3
$\begingroup$

I'm trying to solve this problem:

Let $L$ be some infinite language, show that there exists a sub-language of $L$ that is not regular

But can this be correct? If I have the language $\{a\}^*$ for example, that's infinite but you can make a DFA for any sub-language of it, right?

There's a hint that this can be proved using diagonalization, but I think I must be misunderstanding the question.

$\endgroup$
  • $\begingroup$ there must be a dupe somewhere. Related ideas: cs.stackexchange.com/questions/32998/… $\endgroup$ – Ran G. Nov 16 '14 at 17:47
  • $\begingroup$ @RanG. I agree that it sounds like the kind of question that will have been asked before but I'm not finding a search term that will bring up a dupe. $\endgroup$ – David Richerby Nov 16 '14 at 18:06
  • $\begingroup$ @RanG. Ah, found it in one of my own answers: Infinite non-regular decompositions of regular languages Not directly a duplicate, but its first statement matches the question here. Unfortunately the answer was not useful to the person asking the question, but I did not find courage to expand my thoughts. $\endgroup$ – Hendrik Jan Nov 16 '14 at 22:49
  • $\begingroup$ In reply to you comment on $\{a\}^*$: no, of course not! There are unary non-regular languages all of which are included in $\{a\}^*$, so that statement is not true. $\endgroup$ – Raphael Nov 17 '14 at 11:17
-3
$\begingroup$

Consider the language $L = \{a^n \mid n \text{ is prime}\}$. $L$ is a subset of $\{a\}^*\!$, which is a regular language but it is not regular so has no DFA.

$\endgroup$
  • 1
    $\begingroup$ I cannot:). But that seems really specific for L. How can I show the same thing for any infinite language? $\endgroup$ – jtht Nov 16 '14 at 17:38
  • $\begingroup$ Why down vote? Give an idea to improve my answer or at least tell me why you gave me down vote. $\endgroup$ – muradin Nov 17 '14 at 17:45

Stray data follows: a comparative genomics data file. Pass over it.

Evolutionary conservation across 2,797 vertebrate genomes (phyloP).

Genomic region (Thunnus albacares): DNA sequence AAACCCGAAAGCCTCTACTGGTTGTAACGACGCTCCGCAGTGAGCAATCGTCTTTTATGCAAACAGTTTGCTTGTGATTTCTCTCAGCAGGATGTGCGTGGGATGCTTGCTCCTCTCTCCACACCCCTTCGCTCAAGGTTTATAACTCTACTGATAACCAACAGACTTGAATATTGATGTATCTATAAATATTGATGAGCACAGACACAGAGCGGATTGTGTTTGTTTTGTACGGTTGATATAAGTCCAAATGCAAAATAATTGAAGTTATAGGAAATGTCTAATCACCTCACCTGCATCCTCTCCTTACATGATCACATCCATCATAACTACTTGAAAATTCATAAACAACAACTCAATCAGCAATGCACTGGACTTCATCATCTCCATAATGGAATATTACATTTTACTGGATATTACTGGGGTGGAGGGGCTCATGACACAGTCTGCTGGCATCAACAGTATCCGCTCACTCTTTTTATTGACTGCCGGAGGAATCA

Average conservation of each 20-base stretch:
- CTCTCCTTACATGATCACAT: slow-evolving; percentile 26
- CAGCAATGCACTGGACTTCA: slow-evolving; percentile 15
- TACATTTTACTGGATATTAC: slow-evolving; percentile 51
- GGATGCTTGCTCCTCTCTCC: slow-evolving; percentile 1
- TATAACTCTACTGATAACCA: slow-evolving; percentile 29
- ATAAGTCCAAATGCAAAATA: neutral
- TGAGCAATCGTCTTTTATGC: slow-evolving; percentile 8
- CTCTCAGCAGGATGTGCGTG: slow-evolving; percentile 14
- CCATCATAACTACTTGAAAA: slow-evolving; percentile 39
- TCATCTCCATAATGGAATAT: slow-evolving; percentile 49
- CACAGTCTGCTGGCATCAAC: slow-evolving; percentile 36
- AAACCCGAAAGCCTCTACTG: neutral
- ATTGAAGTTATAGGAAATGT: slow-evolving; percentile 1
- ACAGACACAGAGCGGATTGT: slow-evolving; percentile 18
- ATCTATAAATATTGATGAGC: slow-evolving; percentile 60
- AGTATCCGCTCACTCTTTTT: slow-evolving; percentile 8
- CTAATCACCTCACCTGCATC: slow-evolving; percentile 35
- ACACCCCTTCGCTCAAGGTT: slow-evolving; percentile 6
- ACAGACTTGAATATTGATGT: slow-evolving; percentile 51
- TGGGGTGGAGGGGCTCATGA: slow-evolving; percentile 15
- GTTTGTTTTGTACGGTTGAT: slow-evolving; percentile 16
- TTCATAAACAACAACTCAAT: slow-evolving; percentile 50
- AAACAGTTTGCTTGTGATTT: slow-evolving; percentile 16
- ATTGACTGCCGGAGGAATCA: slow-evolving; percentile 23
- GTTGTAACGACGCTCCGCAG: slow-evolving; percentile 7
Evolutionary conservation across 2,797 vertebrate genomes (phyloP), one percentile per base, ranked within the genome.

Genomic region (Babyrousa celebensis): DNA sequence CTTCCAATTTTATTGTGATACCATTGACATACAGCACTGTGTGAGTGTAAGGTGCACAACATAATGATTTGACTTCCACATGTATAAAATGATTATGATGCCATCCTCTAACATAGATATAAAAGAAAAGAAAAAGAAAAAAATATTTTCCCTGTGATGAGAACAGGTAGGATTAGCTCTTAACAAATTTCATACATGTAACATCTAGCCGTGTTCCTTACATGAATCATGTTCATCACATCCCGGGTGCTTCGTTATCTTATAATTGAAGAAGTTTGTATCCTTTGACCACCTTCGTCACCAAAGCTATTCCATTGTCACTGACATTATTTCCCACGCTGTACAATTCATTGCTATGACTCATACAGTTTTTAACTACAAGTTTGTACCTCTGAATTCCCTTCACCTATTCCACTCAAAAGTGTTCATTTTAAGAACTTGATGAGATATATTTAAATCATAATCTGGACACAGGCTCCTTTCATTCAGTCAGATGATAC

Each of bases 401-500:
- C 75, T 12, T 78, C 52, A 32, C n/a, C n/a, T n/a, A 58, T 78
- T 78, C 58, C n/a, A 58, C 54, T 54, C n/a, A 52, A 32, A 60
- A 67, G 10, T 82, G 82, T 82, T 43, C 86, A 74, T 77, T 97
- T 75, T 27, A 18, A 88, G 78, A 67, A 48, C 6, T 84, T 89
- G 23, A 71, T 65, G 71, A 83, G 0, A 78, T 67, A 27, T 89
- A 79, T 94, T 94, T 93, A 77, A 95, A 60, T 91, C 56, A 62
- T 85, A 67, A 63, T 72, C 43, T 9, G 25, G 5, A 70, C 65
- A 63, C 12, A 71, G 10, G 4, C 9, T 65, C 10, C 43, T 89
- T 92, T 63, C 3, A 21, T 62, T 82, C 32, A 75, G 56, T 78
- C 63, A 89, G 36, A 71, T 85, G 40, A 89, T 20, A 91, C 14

• $\begingroup$ Like David said: it does not answer the question (for any $L$). @ÞórÓðinsson, you might want to accept the actual answer you like best. $\endgroup$ – Raphael Nov 18 '14 at 7:36
  • $\begingroup$ I myself prefer Nathan's answer but you know my answer was not that bad because the title of question didn't match completely to the description. My attempt was to give the author an idea as simple as possible. I can't delete accepted question anyway but thanks for the comment. $\endgroup$ – muradin Nov 18 '14 at 9:09
20
$\begingroup$

The powerset of the language contains all the sublanguages. This will be uncountably infinite, but there are only countably many regular languages (for a particular, finite alphabet)

$\endgroup$
  • 1
    $\begingroup$ Uh, pretty. (Please consider picking a "proper" user name -- I always like a "face" with good content.) FWIW, this argument is way stronger than strictly needed: it even shows that every infinite language contains undecidable sublanguages. $\endgroup$ – Raphael Nov 17 '14 at 11:08
6
$\begingroup$

Hint. An infinite language $\mathcal{L}$ doesn't necessarily contain words of all possible lengths but it must contain words of infinitely many different lengths. You can use this to get a non-regular subset of the original language (in fact, even an undecidable subset). For a sketch of how to continue, mouse-over the yellow region below.

Let the set of lengths of words in $\mathcal{L}$ be $\{\ell_1, \ell_2, \dots\}$ and let $U$ be any undecidable set of natural numbers. The language $\{w\in \mathcal{L}\mid |w| = \ell_u \text{ for some } u\in U\}$ is a sublanguage of $\mathcal{L}$ and is undecidable – so it's certainly not regular.